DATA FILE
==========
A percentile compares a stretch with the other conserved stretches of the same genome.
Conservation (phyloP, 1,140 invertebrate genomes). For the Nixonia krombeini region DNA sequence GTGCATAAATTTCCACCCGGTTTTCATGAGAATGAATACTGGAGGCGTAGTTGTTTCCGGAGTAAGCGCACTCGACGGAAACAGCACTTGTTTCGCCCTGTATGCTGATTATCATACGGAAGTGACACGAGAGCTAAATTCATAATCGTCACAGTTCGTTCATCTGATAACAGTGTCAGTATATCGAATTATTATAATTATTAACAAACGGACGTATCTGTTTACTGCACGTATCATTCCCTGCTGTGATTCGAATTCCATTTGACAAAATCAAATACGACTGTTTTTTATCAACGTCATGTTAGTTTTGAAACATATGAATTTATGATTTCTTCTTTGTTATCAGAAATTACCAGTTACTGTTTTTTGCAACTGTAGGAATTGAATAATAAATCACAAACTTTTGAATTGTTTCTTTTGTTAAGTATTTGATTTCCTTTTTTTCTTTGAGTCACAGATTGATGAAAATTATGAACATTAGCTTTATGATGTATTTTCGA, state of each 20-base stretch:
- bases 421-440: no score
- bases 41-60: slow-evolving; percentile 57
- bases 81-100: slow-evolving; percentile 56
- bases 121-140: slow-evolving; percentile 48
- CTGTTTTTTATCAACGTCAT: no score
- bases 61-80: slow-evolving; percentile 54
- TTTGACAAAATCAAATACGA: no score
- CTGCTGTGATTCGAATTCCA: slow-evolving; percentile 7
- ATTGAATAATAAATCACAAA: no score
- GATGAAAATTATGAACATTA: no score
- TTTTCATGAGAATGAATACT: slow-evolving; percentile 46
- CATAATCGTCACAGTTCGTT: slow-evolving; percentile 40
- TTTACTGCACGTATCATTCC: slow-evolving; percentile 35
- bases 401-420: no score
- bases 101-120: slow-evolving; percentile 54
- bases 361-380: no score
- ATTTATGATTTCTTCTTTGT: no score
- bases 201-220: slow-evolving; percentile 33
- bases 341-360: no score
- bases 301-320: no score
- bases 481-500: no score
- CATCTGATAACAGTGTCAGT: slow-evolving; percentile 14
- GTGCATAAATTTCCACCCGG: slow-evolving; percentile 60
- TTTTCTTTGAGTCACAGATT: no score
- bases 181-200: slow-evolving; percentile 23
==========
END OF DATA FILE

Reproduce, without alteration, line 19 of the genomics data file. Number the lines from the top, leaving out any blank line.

- ATTTATGATTTCTTCTTTGT: no score